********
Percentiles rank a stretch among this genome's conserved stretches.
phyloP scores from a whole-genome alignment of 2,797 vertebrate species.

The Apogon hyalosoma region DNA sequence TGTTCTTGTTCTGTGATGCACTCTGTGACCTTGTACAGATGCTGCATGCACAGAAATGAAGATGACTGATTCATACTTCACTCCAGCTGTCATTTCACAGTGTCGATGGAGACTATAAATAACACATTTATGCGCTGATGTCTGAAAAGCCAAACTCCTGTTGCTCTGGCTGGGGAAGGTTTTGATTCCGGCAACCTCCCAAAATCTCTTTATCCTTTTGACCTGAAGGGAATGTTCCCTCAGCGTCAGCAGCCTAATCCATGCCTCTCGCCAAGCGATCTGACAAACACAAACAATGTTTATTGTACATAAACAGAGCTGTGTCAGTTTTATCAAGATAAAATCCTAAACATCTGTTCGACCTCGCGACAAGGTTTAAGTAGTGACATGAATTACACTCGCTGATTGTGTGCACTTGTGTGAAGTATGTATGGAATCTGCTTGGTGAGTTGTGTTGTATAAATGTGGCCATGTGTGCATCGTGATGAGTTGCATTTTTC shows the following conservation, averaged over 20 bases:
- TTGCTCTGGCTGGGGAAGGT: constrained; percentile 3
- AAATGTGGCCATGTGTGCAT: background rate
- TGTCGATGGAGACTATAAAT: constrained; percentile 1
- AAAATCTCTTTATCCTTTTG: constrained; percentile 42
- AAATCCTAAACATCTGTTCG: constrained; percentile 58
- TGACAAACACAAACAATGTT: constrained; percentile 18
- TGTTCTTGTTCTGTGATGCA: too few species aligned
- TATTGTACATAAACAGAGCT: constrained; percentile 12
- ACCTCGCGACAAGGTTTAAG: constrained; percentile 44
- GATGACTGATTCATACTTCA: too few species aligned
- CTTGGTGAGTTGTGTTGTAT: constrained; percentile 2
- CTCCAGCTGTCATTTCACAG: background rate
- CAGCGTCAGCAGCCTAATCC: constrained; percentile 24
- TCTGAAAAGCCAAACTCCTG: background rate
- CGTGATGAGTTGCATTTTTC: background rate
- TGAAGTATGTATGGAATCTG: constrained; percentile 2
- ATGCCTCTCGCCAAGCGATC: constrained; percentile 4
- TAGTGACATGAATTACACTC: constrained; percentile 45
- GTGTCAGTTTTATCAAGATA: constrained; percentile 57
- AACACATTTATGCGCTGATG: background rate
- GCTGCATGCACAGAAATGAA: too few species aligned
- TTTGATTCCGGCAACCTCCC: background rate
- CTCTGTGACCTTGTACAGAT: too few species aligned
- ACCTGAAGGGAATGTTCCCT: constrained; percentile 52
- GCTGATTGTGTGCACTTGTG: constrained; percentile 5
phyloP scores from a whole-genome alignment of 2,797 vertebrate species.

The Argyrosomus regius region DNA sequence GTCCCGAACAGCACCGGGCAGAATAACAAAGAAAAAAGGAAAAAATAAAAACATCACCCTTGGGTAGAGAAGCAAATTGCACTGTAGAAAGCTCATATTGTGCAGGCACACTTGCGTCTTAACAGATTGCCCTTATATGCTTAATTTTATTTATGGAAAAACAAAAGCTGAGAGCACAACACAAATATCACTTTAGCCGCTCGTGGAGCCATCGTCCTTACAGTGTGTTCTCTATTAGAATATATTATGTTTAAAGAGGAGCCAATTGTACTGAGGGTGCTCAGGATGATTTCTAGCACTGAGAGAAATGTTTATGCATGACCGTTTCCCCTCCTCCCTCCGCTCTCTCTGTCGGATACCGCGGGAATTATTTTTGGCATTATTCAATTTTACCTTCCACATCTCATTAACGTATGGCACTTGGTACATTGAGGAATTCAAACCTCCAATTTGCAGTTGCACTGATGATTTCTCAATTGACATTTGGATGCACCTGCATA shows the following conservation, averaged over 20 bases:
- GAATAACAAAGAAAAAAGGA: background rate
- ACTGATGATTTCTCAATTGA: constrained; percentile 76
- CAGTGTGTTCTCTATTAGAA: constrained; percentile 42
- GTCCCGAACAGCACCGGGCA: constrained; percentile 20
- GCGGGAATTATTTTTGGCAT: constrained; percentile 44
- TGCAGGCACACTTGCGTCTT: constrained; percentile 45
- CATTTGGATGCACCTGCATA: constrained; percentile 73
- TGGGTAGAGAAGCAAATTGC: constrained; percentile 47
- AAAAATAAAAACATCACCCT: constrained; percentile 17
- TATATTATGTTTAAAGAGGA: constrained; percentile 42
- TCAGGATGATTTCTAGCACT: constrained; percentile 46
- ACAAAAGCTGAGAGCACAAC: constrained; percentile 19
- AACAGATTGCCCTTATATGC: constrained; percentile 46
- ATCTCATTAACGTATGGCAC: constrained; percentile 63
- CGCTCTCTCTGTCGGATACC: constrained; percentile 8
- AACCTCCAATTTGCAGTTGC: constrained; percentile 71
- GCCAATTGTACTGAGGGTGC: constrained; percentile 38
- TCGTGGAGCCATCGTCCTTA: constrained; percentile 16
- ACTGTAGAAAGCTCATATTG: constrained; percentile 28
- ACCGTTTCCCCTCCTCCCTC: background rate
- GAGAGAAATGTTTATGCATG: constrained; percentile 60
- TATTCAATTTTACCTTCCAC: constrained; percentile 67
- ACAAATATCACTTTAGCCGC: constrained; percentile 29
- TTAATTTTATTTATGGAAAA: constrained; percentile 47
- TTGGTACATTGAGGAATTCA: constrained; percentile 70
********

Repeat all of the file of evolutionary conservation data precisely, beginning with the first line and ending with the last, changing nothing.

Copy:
Percentiles rank a stretch among this genome's conserved stretches.
phyloP scores from a whole-genome alignment of 2,797 vertebrate species.

The Apogon hyalosoma region DNA sequence TGTTCTTGTTCTGTGATGCACTCTGTGACCTTGTACAGATGCTGCATGCACAGAAATGAAGATGACTGATTCATACTTCACTCCAGCTGTCATTTCACAGTGTCGATGGAGACTATAAATAACACATTTATGCGCTGATGTCTGAAAAGCCAAACTCCTGTTGCTCTGGCTGGGGAAGGTTTTGATTCCGGCAACCTCCCAAAATCTCTTTATCCTTTTGACCTGAAGGGAATGTTCCCTCAGCGTCAGCAGCCTAATCCATGCCTCTCGCCAAGCGATCTGACAAACACAAACAATGTTTATTGTACATAAACAGAGCTGTGTCAGTTTTATCAAGATAAAATCCTAAACATCTGTTCGACCTCGCGACAAGGTTTAAGTAGTGACATGAATTACACTCGCTGATTGTGTGCACTTGTGTGAAGTATGTATGGAATCTGCTTGGTGAGTTGTGTTGTATAAATGTGGCCATGTGTGCATCGTGATGAGTTGCATTTTTC shows the following conservation, averaged over 20 bases:
- TTGCTCTGGCTGGGGAAGGT: constrained; percentile 3
- AAATGTGGCCATGTGTGCAT: background rate
- TGTCGATGGAGACTATAAAT: constrained; percentile 1
- AAAATCTCTTTATCCTTTTG: constrained; percentile 42
- AAATCCTAAACATCTGTTCG: constrained; percentile 58
- TGACAAACACAAACAATGTT: constrained; percentile 18
- TGTTCTTGTTCTGTGATGCA: too few species aligned
- TATTGTACATAAACAGAGCT: constrained; percentile 12
- ACCTCGCGACAAGGTTTAAG: constrained; percentile 44
- GATGACTGATTCATACTTCA: too few species aligned
- CTTGGTGAGTTGTGTTGTAT: constrained; percentile 2
- CTCCAGCTGTCATTTCACAG: background rate
- CAGCGTCAGCAGCCTAATCC: constrained; percentile 24
- TCTGAAAAGCCAAACTCCTG: background rate
- CGTGATGAGTTGCATTTTTC: background rate
- TGAAGTATGTATGGAATCTG: constrained; percentile 2
- ATGCCTCTCGCCAAGCGATC: constrained; percentile 4
- TAGTGACATGAATTACACTC: constrained; percentile 45
- GTGTCAGTTTTATCAAGATA: constrained; percentile 57
- AACACATTTATGCGCTGATG: background rate
- GCTGCATGCACAGAAATGAA: too few species aligned
- TTTGATTCCGGCAACCTCCC: background rate
- CTCTGTGACCTTGTACAGAT: too few species aligned
- ACCTGAAGGGAATGTTCCCT: constrained; percentile 52
- GCTGATTGTGTGCACTTGTG: constrained; percentile 5
phyloP scores from a whole-genome alignment of 2,797 vertebrate species.

The Argyrosomus regius region DNA sequence GTCCCGAACAGCACCGGGCAGAATAACAAAGAAAAAAGGAAAAAATAAAAACATCACCCTTGGGTAGAGAAGCAAATTGCACTGTAGAAAGCTCATATTGTGCAGGCACACTTGCGTCTTAACAGATTGCCCTTATATGCTTAATTTTATTTATGGAAAAACAAAAGCTGAGAGCACAACACAAATATCACTTTAGCCGCTCGTGGAGCCATCGTCCTTACAGTGTGTTCTCTATTAGAATATATTATGTTTAAAGAGGAGCCAATTGTACTGAGGGTGCTCAGGATGATTTCTAGCACTGAGAGAAATGTTTATGCATGACCGTTTCCCCTCCTCCCTCCGCTCTCTCTGTCGGATACCGCGGGAATTATTTTTGGCATTATTCAATTTTACCTTCCACATCTCATTAACGTATGGCACTTGGTACATTGAGGAATTCAAACCTCCAATTTGCAGTTGCACTGATGATTTCTCAATTGACATTTGGATGCACCTGCATA shows the following conservation, averaged over 20 bases:
- GAATAACAAAGAAAAAAGGA: background rate
- ACTGATGATTTCTCAATTGA: constrained; percentile 76
- CAGTGTGTTCTCTATTAGAA: constrained; percentile 42
- GTCCCGAACAGCACCGGGCA: constrained; percentile 20
- GCGGGAATTATTTTTGGCAT: constrained; percentile 44
- TGCAGGCACACTTGCGTCTT: constrained; percentile 45
- CATTTGGATGCACCTGCATA: constrained; percentile 73
- TGGGTAGAGAAGCAAATTGC: constrained; percentile 47
- AAAAATAAAAACATCACCCT: constrained; percentile 17
- TATATTATGTTTAAAGAGGA: constrained; percentile 42
- TCAGGATGATTTCTAGCACT: constrained; percentile 46
- ACAAAAGCTGAGAGCACAAC: constrained; percentile 19
- AACAGATTGCCCTTATATGC: constrained; percentile 46
- ATCTCATTAACGTATGGCAC: constrained; percentile 63
- CGCTCTCTCTGTCGGATACC: constrained; percentile 8
- AACCTCCAATTTGCAGTTGC: constrained; percentile 71
- GCCAATTGTACTGAGGGTGC: constrained; percentile 38
- TCGTGGAGCCATCGTCCTTA: constrained; percentile 16
- ACTGTAGAAAGCTCATATTG: constrained; percentile 28
- ACCGTTTCCCCTCCTCCCTC: background rate
- GAGAGAAATGTTTATGCATG: constrained; percentile 60
- TATTCAATTTTACCTTCCAC: constrained; percentile 67
- ACAAATATCACTTTAGCCGC: constrained; percentile 29
- TTAATTTTATTTATGGAAAA: constrained; percentile 47
- TTGGTACATTGAGGAATTCA: constrained; percentile 70